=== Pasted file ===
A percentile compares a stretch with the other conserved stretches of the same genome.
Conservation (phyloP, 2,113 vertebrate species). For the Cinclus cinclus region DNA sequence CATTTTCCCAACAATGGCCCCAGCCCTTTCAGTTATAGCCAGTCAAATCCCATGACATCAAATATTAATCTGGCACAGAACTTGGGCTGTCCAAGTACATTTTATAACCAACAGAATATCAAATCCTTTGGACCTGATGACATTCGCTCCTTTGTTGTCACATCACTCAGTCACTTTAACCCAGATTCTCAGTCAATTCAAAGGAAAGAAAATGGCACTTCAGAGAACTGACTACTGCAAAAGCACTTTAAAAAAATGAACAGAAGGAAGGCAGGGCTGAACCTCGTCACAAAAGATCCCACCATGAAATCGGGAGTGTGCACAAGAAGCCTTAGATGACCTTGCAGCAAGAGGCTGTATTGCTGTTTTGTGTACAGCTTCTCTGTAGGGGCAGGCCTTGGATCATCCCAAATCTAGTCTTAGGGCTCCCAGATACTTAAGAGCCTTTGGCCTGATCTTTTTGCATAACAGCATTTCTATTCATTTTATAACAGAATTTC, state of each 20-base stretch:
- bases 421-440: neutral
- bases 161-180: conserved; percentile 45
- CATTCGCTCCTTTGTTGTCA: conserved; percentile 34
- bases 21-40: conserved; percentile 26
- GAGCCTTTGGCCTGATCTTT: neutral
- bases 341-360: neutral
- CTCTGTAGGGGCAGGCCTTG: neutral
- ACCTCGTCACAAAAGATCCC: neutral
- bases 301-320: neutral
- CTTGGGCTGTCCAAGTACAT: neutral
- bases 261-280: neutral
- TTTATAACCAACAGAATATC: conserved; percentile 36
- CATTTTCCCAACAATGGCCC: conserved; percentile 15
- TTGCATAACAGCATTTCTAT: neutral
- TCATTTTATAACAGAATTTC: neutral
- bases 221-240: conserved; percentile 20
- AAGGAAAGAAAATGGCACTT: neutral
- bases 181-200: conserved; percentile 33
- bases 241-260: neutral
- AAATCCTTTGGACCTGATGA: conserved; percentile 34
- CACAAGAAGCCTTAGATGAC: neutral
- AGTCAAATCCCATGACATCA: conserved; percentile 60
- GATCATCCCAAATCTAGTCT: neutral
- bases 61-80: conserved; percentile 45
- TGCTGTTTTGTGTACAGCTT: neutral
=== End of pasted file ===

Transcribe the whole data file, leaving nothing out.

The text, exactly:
A percentile compares a stretch with the other conserved stretches of the same genome.
Conservation (phyloP, 2,113 vertebrate species). For the Cinclus cinclus region DNA sequence CATTTTCCCAACAATGGCCCCAGCCCTTTCAGTTATAGCCAGTCAAATCCCATGACATCAAATATTAATCTGGCACAGAACTTGGGCTGTCCAAGTACATTTTATAACCAACAGAATATCAAATCCTTTGGACCTGATGACATTCGCTCCTTTGTTGTCACATCACTCAGTCACTTTAACCCAGATTCTCAGTCAATTCAAAGGAAAGAAAATGGCACTTCAGAGAACTGACTACTGCAAAAGCACTTTAAAAAAATGAACAGAAGGAAGGCAGGGCTGAACCTCGTCACAAAAGATCCCACCATGAAATCGGGAGTGTGCACAAGAAGCCTTAGATGACCTTGCAGCAAGAGGCTGTATTGCTGTTTTGTGTACAGCTTCTCTGTAGGGGCAGGCCTTGGATCATCCCAAATCTAGTCTTAGGGCTCCCAGATACTTAAGAGCCTTTGGCCTGATCTTTTTGCATAACAGCATTTCTATTCATTTTATAACAGAATTTC, state of each 20-base stretch:
- bases 421-440: neutral
- bases 161-180: conserved; percentile 45
- CATTCGCTCCTTTGTTGTCA: conserved; percentile 34
- bases 21-40: conserved; percentile 26
- GAGCCTTTGGCCTGATCTTT: neutral
- bases 341-360: neutral
- CTCTGTAGGGGCAGGCCTTG: neutral
- ACCTCGTCACAAAAGATCCC: neutral
- bases 301-320: neutral
- CTTGGGCTGTCCAAGTACAT: neutral
- bases 261-280: neutral
- TTTATAACCAACAGAATATC: conserved; percentile 36
- CATTTTCCCAACAATGGCCC: conserved; percentile 15
- TTGCATAACAGCATTTCTAT: neutral
- TCATTTTATAACAGAATTTC: neutral
- bases 221-240: conserved; percentile 20
- AAGGAAAGAAAATGGCACTT: neutral
- bases 181-200: conserved; percentile 33
- bases 241-260: neutral
- AAATCCTTTGGACCTGATGA: conserved; percentile 34
- CACAAGAAGCCTTAGATGAC: neutral
- AGTCAAATCCCATGACATCA: conserved; percentile 60
- GATCATCCCAAATCTAGTCT: neutral
- bases 61-80: conserved; percentile 45
- TGCTGTTTTGTGTACAGCTT: neutral